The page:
Google has been a hot topic this month in the healthcare industry and for a good reason. Announcing their $2.1 Billion acquisition of Fit Bit and their creation of Google Health and Verily has caused quite a buzz. The most current news introduces news that is exciting and concerning at the same time, Project Nightingale.

From the name, you might think that Google is working with some secret agency, and Project Nightingale is the secret initiative they are working on together. Well, the name creates more atmosphere than it warrants. Project Nightingale is a collaboration between Google and the healthcare provider, Ascension. Ascension is operating in 20 states and can gather information from more than 2,600 hospital systems. The main goal of Project Nightingale is to combine Google’s AI and search capabilities with Ascension’s medical records to build a search tool for medical professionals that would employ machine-learning algorithms. This machine-learning would process data and make recommendations for prescriptions, diagnoses, and even which doctors should be on a patient’s doctor team based on their credentials.

Some may say, “Wow, technology sure has come a long way!” While others will tout their concerns about patient data privacy and HIPAA compliance. The latter concern would have merit. Still, Google and Ascension have followed all the HIPAA compliance requirements for sharing Patient Health Records with Third-Party Entities, meaning that Project Nightingale is in full compliance. Being within full compliance of the 1996 HIPAA laws brings up even more concerns about the HIPAA laws themselves. Many healthcare professionals are stressing that the HIPAA laws were created in a time before big data and that they need to be revisited and updated for the current environment of the healthcare-tech revolution.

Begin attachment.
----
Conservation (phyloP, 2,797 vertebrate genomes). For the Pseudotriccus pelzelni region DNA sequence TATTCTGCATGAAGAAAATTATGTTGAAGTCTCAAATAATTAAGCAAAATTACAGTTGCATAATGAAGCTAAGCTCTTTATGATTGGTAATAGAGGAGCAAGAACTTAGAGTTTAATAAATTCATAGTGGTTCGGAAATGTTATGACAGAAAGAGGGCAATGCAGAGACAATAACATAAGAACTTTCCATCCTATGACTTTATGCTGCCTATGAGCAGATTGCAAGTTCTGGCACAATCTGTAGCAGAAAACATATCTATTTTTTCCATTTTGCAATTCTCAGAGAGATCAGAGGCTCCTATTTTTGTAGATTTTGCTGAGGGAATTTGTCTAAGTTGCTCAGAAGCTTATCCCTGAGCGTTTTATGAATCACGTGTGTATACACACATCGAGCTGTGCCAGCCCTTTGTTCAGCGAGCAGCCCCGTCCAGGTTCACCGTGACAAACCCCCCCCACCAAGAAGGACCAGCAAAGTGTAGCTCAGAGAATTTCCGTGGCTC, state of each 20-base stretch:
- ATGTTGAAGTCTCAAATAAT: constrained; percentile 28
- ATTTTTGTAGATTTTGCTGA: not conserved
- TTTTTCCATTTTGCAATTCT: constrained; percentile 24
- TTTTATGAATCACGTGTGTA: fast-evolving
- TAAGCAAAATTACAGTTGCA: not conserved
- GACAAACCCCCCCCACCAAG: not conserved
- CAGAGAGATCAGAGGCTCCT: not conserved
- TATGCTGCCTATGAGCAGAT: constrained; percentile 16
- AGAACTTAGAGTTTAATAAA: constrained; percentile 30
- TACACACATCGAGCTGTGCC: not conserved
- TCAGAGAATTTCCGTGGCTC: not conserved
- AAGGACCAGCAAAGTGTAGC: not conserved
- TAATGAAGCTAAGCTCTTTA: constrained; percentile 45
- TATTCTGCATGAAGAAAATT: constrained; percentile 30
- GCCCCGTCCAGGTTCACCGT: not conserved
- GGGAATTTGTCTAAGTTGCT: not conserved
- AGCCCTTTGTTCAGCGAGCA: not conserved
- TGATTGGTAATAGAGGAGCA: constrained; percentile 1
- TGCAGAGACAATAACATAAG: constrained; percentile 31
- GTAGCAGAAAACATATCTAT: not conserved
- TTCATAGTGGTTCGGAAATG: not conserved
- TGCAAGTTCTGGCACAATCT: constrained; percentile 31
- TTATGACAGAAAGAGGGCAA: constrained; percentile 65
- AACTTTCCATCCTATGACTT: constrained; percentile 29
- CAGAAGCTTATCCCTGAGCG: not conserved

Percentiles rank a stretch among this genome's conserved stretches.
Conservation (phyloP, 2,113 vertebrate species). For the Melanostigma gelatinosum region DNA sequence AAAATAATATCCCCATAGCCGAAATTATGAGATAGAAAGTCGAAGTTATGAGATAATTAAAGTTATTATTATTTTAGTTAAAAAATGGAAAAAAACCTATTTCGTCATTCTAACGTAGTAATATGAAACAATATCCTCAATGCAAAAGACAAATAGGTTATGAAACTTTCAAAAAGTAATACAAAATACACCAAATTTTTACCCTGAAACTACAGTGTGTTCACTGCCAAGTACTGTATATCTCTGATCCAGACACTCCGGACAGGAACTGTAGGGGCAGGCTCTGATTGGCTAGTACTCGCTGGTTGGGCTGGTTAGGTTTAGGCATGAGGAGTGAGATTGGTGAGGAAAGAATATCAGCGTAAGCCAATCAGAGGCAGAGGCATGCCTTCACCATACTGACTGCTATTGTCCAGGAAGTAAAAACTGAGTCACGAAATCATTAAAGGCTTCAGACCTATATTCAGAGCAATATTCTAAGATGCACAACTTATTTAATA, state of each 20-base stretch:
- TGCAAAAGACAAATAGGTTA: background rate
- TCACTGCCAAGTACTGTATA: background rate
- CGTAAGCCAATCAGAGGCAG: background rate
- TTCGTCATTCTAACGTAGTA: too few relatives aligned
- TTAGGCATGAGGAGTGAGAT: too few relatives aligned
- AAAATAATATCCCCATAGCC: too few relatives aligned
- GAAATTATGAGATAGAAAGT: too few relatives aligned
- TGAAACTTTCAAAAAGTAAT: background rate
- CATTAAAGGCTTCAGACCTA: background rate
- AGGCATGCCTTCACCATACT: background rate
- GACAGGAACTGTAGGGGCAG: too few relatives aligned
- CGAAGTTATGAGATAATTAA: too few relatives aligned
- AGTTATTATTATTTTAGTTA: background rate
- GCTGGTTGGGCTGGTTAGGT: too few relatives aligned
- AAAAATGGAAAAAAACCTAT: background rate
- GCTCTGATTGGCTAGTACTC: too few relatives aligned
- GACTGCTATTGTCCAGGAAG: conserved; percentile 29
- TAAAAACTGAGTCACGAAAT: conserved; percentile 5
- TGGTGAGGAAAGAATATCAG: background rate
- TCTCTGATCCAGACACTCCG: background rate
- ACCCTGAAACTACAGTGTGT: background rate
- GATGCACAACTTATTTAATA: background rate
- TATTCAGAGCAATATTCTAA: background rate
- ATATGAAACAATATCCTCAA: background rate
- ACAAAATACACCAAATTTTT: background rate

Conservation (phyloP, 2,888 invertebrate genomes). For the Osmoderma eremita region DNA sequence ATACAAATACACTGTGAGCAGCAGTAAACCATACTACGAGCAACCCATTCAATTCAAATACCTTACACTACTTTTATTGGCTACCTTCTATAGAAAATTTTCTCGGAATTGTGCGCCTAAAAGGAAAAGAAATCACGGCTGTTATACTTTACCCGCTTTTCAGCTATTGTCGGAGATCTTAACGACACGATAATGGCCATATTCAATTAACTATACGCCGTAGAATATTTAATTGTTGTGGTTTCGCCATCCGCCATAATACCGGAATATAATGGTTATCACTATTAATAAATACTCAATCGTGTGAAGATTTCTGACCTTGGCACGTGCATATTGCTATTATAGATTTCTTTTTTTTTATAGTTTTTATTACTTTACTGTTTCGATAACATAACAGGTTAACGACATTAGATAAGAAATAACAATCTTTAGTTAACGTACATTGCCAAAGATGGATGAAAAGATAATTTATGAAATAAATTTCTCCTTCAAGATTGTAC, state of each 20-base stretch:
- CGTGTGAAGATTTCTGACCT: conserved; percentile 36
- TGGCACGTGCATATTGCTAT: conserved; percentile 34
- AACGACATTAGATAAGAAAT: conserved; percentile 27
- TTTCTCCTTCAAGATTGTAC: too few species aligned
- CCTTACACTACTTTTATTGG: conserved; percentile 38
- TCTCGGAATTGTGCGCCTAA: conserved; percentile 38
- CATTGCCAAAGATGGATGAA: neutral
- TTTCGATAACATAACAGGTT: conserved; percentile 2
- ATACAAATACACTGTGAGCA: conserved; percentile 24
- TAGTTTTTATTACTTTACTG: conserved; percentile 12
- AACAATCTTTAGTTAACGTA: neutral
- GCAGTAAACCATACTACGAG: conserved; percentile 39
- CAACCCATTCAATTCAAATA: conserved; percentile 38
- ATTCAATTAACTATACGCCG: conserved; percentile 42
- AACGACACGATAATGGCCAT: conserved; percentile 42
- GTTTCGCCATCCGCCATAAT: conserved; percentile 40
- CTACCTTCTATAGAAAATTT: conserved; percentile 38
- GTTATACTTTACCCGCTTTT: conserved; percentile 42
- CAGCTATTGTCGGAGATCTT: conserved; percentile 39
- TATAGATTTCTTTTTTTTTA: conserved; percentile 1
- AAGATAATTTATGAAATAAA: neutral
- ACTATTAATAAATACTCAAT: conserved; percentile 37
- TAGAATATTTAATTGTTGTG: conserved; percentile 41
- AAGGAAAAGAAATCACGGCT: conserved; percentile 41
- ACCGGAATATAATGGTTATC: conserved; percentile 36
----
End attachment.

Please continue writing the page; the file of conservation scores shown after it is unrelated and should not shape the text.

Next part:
These concerns are valid enough for the Department of Health and Human Services to probe the legality of the deal. Google stresses that their company is a “business associate” and not a health-care provider. This difference would require a different level of scrutiny. If Google is determined to be a health-care provider, then they would violate the law, and the matter would be referred to the Department of Justice. Only time will tell what the outcome of their investigation will be.

The swiftly moving landscape of healthcare and technology muddies the waters making it more important than ever to have HIPAA compliance professionals on your team. Your practice can do this with in house experts or IT professionals like Medicus IT to ensure you are HIPAA compliant at all times. You don’t want your efforts to improve healthcare for your patients squashed by the bureaucratic red tape, do you? Let us help!

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